In other words, when someone asks you what you ‘do’, do you attach a label? For example, you might answer:
- “I’m a doctor.”
- “I’m a lawyer.”
- “I’m a contractor.”
- “I’m an engineer.”
- “I’m a trash man.”
Yet, none of these labels do any justice to defining you, as a person. You are so much more. In fact, labels are likely a distraction from helping others understand you, with very few exceptions. In most cases, people work on a job or have a career to provide for their families, which means they take the best opportunity – i.e. best paying job – that aligns with their morals and values enough to say yes and work at least 1/3rd of their lives away from there.
Can you imagine your life without modern society? What would you be doing? How would you spend your time? What do you think your body and mind are built to do, naturally?
For example, if you lived in a village with all your best friends and family, what role might you have? Would you be a laborer, an artist, a nurturer, or a visionary that plans the future for your village and how it might get through a harsh winter, flood season, etc.?
I suppose whatever you are best suited to do is something you’re made to do. I suppose in a contribution-based society, concepts like money, fame, and fortune all disappear. And I suppose others might influence your ‘position’ in your community, as they recognize and appreciate you for natural-born skillsets that complement their own.
Village life – in this context – seems simple, right?
So why complicate life? Do we really need to compete for money, just so one person can be the breadwinner, bring home money for the family, and then decide how much s/he wants to hoard before spreading it amongst those we love? And do we really need to de-value our nurturers or homemakers for being the ones that lead to thriving life, stability of a home and family, and wise upbringing? Likewise, does it make any sense to designate ‘all’ women to this position, shaming every single woman on the planet who wishes to have a child into parenting as her full-time position for the first few years of life?
Somewhere, we lost the ball. At some point, we made a mistake; not an irreparable one, but a mistake in the sense of asking people to “work” in unnatural ways.
Let’s take a careful look at your biological design:
- Are you a thinker?
- Or maybe you’re built to react quickly in case of emergency?
- Or perhaps you’re well grounded, can endure just about anything for any amount of time, and find muscle easy to build?
If we’re going to label you in any way, we are best off labeling you outside of societal norms, and based upon your natural talents. And, in doing so, we might begin to value and appreciate you – and one another – every time we could use a helping hand outside of our sphere of influence and capability.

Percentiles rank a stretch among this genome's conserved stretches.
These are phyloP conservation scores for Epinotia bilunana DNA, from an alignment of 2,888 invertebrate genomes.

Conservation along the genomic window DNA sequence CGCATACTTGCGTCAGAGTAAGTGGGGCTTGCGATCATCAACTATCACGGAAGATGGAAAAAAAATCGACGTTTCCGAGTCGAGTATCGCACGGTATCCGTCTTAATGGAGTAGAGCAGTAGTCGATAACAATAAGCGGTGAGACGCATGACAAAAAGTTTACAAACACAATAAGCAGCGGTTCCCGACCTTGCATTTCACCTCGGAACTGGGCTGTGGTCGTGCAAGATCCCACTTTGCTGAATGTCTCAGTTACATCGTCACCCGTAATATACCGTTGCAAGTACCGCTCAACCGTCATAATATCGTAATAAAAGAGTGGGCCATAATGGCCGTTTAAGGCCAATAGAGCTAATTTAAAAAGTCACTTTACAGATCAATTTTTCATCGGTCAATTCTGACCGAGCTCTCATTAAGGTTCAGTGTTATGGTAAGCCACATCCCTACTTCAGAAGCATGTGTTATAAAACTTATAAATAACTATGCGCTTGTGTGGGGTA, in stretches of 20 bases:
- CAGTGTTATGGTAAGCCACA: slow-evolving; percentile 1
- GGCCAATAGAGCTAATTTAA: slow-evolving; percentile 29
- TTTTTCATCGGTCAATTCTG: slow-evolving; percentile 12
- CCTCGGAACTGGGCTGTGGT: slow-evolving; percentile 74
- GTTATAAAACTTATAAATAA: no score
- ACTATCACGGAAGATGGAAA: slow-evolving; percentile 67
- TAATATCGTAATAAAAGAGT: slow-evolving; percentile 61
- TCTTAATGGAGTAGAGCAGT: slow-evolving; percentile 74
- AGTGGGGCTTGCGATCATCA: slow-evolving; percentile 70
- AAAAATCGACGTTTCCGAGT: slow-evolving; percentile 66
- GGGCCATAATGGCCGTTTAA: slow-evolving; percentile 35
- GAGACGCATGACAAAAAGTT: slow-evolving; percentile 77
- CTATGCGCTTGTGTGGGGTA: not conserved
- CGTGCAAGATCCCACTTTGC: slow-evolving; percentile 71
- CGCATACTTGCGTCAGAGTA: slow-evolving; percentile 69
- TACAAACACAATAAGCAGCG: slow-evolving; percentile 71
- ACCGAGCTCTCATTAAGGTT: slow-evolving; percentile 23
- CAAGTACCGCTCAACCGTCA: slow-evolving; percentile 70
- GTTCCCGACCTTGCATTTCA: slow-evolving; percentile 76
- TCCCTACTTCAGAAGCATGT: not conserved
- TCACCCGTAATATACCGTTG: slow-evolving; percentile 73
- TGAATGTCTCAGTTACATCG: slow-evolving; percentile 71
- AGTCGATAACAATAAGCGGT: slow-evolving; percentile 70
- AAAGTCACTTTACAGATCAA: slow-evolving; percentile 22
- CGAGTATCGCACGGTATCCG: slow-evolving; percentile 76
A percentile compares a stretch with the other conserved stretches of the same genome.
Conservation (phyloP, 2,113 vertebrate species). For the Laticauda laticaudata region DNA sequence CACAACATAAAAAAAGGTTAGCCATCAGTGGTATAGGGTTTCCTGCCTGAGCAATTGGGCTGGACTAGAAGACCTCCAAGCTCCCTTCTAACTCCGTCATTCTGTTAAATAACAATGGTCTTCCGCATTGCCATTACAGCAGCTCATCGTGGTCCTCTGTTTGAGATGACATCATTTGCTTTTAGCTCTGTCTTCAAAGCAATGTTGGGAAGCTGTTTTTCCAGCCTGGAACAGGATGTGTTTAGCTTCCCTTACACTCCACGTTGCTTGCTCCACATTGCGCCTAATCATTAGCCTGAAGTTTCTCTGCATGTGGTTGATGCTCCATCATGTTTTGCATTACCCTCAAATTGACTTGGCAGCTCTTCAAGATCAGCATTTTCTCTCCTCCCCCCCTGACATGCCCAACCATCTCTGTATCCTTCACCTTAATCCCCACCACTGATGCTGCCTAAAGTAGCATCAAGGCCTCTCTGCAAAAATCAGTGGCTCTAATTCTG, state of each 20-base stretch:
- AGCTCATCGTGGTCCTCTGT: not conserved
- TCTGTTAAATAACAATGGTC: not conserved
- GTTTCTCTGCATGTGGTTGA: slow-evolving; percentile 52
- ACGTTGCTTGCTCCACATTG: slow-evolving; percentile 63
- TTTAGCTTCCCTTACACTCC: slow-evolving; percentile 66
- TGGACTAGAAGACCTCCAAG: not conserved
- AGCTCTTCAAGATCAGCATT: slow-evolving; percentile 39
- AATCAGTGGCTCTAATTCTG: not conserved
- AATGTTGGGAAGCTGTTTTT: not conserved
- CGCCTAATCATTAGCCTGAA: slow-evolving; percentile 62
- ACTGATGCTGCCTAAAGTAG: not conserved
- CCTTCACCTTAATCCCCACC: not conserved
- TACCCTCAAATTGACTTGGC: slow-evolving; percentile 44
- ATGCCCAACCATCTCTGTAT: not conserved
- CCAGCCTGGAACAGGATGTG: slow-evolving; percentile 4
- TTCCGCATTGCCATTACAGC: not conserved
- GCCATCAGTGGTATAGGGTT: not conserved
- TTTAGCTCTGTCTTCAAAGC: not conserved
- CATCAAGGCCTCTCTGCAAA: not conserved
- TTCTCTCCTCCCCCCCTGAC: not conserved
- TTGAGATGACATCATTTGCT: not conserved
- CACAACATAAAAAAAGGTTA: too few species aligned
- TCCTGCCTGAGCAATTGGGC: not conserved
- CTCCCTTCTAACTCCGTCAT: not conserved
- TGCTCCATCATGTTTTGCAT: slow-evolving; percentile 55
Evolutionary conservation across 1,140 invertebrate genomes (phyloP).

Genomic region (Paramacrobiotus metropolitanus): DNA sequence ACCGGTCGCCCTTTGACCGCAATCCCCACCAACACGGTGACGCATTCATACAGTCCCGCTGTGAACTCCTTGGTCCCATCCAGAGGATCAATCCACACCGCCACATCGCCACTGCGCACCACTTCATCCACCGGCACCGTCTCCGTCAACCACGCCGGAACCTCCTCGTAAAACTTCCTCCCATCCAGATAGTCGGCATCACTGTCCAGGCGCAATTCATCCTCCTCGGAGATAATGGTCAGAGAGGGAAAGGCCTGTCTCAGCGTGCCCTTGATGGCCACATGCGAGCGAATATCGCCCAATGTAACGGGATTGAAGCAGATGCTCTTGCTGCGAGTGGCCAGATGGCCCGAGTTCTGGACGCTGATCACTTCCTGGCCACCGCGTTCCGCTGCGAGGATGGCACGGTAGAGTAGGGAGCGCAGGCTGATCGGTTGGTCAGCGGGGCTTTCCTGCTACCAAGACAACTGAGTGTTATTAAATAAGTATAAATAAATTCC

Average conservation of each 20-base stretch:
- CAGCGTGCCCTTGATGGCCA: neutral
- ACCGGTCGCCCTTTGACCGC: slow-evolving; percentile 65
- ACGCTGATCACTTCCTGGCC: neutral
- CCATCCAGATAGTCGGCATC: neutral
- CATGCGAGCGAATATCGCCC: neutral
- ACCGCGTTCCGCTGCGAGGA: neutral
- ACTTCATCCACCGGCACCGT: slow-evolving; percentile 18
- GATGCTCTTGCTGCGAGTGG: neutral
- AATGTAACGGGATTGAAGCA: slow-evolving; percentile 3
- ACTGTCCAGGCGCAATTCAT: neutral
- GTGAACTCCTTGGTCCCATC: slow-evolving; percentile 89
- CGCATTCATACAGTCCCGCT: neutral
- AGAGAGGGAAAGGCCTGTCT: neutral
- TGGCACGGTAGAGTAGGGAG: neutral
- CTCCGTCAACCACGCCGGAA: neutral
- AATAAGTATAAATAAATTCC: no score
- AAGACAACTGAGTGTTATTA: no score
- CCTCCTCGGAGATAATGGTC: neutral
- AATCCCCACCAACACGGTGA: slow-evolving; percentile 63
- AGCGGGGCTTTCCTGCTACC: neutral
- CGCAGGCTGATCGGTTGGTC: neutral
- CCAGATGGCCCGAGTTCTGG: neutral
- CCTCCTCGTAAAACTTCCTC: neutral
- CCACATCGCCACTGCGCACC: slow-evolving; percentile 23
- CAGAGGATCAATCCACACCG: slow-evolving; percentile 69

It seems so easy when we recognize each of us are built to eat, move, and think differently. Some of us, categorically speaking, make great teams because we can do the same tasks efficiently. Others of us make great teams because we complement one another and get just about anything done, once we set our minds to it.
So, it depends on the task, rather than competitive performance for a single role. What’s in the way of this form of collaborative living is, of course, this thing called greed. And on the flip side of greed, the antonym might be ‘faith’.
If each of us practices ‘faith’ that we will be taken care of by living as we were designed – because others will appreciate us and want us on their team – than we no longer will have to compete for positions and jobs designed by people who are born to be great at those positions and jobs. It’s a competition rigged by the people who created it, and in the best interest of nobody when we look at life from a higher perspective.
- You are appreciated for every moment of your life and everything you do.
- At the end of every day, you feel incredibly satisfied.
- Others will want to take care of you, as they will feel cared for. Anything they once valued as ‘better than’ will become meaningless in comparison to having you as their teammate.
- My father: surgeon, mathematical genius, strategic thinker, fast-action, unbelievable attention to minute detail, photographic memory.
- My mother: incredibly sensitive to her environment, people around her, pitch/tone of conversation, amazing chef, weather prediction, incredible sense of direction, and pattern detection.
- My brother: intuitive thinker, doer, unreal work ethic, perseverance for any task, sport, or obligation, innate sense of responsibility, incredible sense of direction, critical thinker, uncanny IQ.
- My wife: creative genius, playful, fun, can intuitively and quickly pick out the most incredible people in a crowd, unbelievable dancer, genius with sound/music, phenomenal at learning languages and understanding cultural differences for relationship building.